you are right the long the term effects of the egyptian revolution is not yet known, and whether or not the Muslim Brotherhood will “take over” like many people are afraid (noting that they are not running for presidency) but what does that have to do with Islam itself?
The point is not to judge a religion by what people do;
Islam is not what Muslim people do
Judaism is not what Jewish people do
Christianity is not what Christian people do
do not judge Islam by what fundamentals or extremist or terrorists do
do not judge Judaism by what the IDF does and what Israel does
do not judge Christianity by what George bush did
Even though i would prefer a secular egyptian state, who’s to say that secularism is a test of a religion?
there are many states with christianity as a state religion (e.g. Denmark, Iceland, Norway, Finland) and there are also secular, muslim majority states (e.g. Azerbaijan, Gambia, Kosovo, Mali, Senegal, Syria, Tajikistan, Turkey, Turkmenistan, and Uzbekistan)
can you let me know what evidence suggests that islam and secularism do not “gel”?
as for blasphemy laws, they are always controversial, they are still being debated even in highly democratic european countries, some of which do have laws against blasphemy, of course the penalty there is not as tough as in pakistan, but again are we judging a religion based on what is the penalty on blasphemy? i don’t think you can post a cartoon in a german or danish newspaper with of a big nosed man with a star of david on his forehead and his armed wrapped around the world. so where is the freedom then?
I beg to differ.
Would you disassociate communism from what Lenin, Stalin, Mao etc did you would not? If you read Marx, and he makes a very interesting read, you’d realize that his communism differs a great deal from what was actually practiced but do you make the difference?
Religion is what majority of religious people do, nothing more nothing less. Because if you take away that and get down to essential core of it you’d find almost all religions are essentially the same.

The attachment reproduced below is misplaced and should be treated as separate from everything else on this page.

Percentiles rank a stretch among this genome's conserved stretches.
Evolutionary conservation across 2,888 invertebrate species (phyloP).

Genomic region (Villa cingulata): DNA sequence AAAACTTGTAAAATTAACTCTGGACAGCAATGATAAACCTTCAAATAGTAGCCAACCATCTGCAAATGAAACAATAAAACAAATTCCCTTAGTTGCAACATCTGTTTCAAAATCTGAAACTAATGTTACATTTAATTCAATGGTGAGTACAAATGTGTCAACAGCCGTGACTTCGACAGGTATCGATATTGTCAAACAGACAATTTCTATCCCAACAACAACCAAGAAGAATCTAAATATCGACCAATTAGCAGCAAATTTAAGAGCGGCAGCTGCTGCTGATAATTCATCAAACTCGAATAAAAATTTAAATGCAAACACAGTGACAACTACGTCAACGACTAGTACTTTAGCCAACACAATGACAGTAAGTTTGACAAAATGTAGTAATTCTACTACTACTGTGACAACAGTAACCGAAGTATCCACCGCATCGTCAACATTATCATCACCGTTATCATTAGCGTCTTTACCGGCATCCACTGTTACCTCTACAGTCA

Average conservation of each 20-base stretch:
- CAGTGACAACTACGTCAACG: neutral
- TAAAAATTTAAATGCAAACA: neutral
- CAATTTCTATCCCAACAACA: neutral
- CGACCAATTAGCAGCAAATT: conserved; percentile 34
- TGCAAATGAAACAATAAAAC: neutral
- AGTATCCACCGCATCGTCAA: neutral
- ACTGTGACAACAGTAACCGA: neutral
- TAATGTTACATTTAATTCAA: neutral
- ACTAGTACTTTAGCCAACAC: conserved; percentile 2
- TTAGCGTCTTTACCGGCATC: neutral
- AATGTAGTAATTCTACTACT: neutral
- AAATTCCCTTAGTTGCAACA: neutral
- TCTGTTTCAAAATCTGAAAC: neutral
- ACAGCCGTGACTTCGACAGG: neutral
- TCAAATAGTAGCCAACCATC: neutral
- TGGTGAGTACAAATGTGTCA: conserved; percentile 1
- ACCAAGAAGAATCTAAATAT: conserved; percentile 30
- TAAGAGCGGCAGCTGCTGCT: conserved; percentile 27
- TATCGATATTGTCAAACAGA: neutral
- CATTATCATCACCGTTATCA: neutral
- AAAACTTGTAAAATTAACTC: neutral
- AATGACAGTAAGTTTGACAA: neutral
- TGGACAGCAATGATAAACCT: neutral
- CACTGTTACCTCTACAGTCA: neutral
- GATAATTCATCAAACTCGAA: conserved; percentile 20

I think secularism is a test of a religion because it tells me whether or not this religion shows signs of growth (not in number of people of that faith but in true growth) in its philosophy via debate via exchange of ideas. I would say my definition of secularism is a secularism of ideas with absolutely no space for public god/religion.
Why do I say Islam and secularism don’t gel? Well simply because it makes no distinction between borders of state and religion in public/private sphere. If you are going to quote me the charter of medina, I’m going to point to you that Mohammed created it only to ensure he had sufficient force and followers. It was a political treaty, and as such had nothing to do with religion of Islam. You realize it almost immediately when you look at the subsequent 10 years.
As to your point about blasphemy laws, I don’t think in European country someone is going to issue a fatwa against you if you drew anything ..but in an islamic republic..??
Ms. Hazleton, I am not sure I said anything in my comment which could be construed as offensive, but my comment seems to have been censored/deleted.
I’ve no issues with that really, I just wish to know what
is the commenting policy.
First-time commenters need to be approved by me, and I’m deliberately not online 24/7, thus the delay. Re commenting policy: I’m fine with all points of view, no matter if they directly oppose my own, so long as they do not denigrate others. If that happens, I will ask the commenter to stop doing this. If they then do not stop, I will, however unwillingly, deny access.